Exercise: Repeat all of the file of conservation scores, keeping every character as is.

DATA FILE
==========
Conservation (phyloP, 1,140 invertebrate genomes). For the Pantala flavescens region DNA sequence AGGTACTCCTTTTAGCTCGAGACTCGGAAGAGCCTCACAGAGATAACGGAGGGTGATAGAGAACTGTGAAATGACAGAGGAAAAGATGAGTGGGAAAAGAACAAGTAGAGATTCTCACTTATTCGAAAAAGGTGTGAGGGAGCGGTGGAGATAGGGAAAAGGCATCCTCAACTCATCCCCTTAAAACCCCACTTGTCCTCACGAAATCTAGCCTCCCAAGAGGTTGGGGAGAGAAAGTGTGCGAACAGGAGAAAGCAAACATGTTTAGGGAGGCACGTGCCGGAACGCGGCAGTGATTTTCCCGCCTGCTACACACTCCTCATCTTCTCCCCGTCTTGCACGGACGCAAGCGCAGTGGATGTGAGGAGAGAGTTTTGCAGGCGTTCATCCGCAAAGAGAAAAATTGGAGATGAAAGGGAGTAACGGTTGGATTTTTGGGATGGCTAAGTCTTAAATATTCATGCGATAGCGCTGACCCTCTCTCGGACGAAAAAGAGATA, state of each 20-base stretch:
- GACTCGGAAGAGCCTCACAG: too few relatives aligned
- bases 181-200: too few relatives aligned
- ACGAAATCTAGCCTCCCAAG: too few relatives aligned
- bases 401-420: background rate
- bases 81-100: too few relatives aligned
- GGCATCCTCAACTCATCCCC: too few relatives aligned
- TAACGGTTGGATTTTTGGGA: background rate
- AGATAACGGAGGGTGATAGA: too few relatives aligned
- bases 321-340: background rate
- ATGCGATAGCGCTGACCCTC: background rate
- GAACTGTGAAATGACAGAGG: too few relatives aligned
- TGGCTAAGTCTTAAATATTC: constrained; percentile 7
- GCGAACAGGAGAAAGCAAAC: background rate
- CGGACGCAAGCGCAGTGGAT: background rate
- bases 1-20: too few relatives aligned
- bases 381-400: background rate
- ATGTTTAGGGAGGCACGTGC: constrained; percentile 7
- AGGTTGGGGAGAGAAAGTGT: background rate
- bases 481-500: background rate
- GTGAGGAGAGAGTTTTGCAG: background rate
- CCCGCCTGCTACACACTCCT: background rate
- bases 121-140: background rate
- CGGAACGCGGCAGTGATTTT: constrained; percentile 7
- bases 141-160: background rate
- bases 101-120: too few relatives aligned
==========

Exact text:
Conservation (phyloP, 1,140 invertebrate genomes). For the Pantala flavescens region DNA sequence AGGTACTCCTTTTAGCTCGAGACTCGGAAGAGCCTCACAGAGATAACGGAGGGTGATAGAGAACTGTGAAATGACAGAGGAAAAGATGAGTGGGAAAAGAACAAGTAGAGATTCTCACTTATTCGAAAAAGGTGTGAGGGAGCGGTGGAGATAGGGAAAAGGCATCCTCAACTCATCCCCTTAAAACCCCACTTGTCCTCACGAAATCTAGCCTCCCAAGAGGTTGGGGAGAGAAAGTGTGCGAACAGGAGAAAGCAAACATGTTTAGGGAGGCACGTGCCGGAACGCGGCAGTGATTTTCCCGCCTGCTACACACTCCTCATCTTCTCCCCGTCTTGCACGGACGCAAGCGCAGTGGATGTGAGGAGAGAGTTTTGCAGGCGTTCATCCGCAAAGAGAAAAATTGGAGATGAAAGGGAGTAACGGTTGGATTTTTGGGATGGCTAAGTCTTAAATATTCATGCGATAGCGCTGACCCTCTCTCGGACGAAAAAGAGATA, state of each 20-base stretch:
- GACTCGGAAGAGCCTCACAG: too few relatives aligned
- bases 181-200: too few relatives aligned
- ACGAAATCTAGCCTCCCAAG: too few relatives aligned
- bases 401-420: background rate
- bases 81-100: too few relatives aligned
- GGCATCCTCAACTCATCCCC: too few relatives aligned
- TAACGGTTGGATTTTTGGGA: background rate
- AGATAACGGAGGGTGATAGA: too few relatives aligned
- bases 321-340: background rate
- ATGCGATAGCGCTGACCCTC: background rate
- GAACTGTGAAATGACAGAGG: too few relatives aligned
- TGGCTAAGTCTTAAATATTC: constrained; percentile 7
- GCGAACAGGAGAAAGCAAAC: background rate
- CGGACGCAAGCGCAGTGGAT: background rate
- bases 1-20: too few relatives aligned
- bases 381-400: background rate
- ATGTTTAGGGAGGCACGTGC: constrained; percentile 7
- AGGTTGGGGAGAGAAAGTGT: background rate
- bases 481-500: background rate
- GTGAGGAGAGAGTTTTGCAG: background rate
- CCCGCCTGCTACACACTCCT: background rate
- bases 121-140: background rate
- CGGAACGCGGCAGTGATTTT: constrained; percentile 7
- bases 141-160: background rate
- bases 101-120: too few relatives aligned